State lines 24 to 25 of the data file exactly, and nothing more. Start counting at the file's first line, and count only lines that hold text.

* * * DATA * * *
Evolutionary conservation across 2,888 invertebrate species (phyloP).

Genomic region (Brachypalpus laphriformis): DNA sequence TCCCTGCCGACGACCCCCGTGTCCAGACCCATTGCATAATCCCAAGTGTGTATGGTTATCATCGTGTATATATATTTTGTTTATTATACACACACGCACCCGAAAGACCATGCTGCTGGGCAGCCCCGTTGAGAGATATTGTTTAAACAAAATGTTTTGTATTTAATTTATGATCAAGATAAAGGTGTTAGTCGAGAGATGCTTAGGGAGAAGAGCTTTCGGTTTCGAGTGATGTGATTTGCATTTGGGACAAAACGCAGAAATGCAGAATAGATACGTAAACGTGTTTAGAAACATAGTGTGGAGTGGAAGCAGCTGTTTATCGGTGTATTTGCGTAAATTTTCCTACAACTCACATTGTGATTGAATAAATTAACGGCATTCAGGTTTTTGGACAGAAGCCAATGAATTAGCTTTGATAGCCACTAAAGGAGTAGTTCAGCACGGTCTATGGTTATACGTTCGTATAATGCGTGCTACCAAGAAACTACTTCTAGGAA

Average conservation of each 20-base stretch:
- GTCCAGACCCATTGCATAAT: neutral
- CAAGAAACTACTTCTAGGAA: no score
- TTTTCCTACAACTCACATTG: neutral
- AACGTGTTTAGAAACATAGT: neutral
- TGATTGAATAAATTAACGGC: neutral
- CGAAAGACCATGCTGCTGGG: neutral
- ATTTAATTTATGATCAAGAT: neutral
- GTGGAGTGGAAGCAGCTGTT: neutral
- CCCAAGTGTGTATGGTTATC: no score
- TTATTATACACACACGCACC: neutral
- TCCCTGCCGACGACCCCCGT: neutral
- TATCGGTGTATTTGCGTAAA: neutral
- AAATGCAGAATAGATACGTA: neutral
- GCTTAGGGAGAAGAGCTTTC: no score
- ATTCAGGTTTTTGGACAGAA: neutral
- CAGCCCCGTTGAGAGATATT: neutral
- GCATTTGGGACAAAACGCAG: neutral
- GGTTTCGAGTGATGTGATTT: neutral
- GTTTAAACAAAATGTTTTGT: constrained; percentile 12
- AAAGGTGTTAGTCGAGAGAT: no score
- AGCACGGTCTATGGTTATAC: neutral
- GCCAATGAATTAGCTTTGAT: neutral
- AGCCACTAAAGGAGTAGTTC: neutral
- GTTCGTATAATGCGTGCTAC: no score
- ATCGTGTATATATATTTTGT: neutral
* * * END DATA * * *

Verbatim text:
- AGCACGGTCTATGGTTATAC: neutral
- GCCAATGAATTAGCTTTGAT: neutral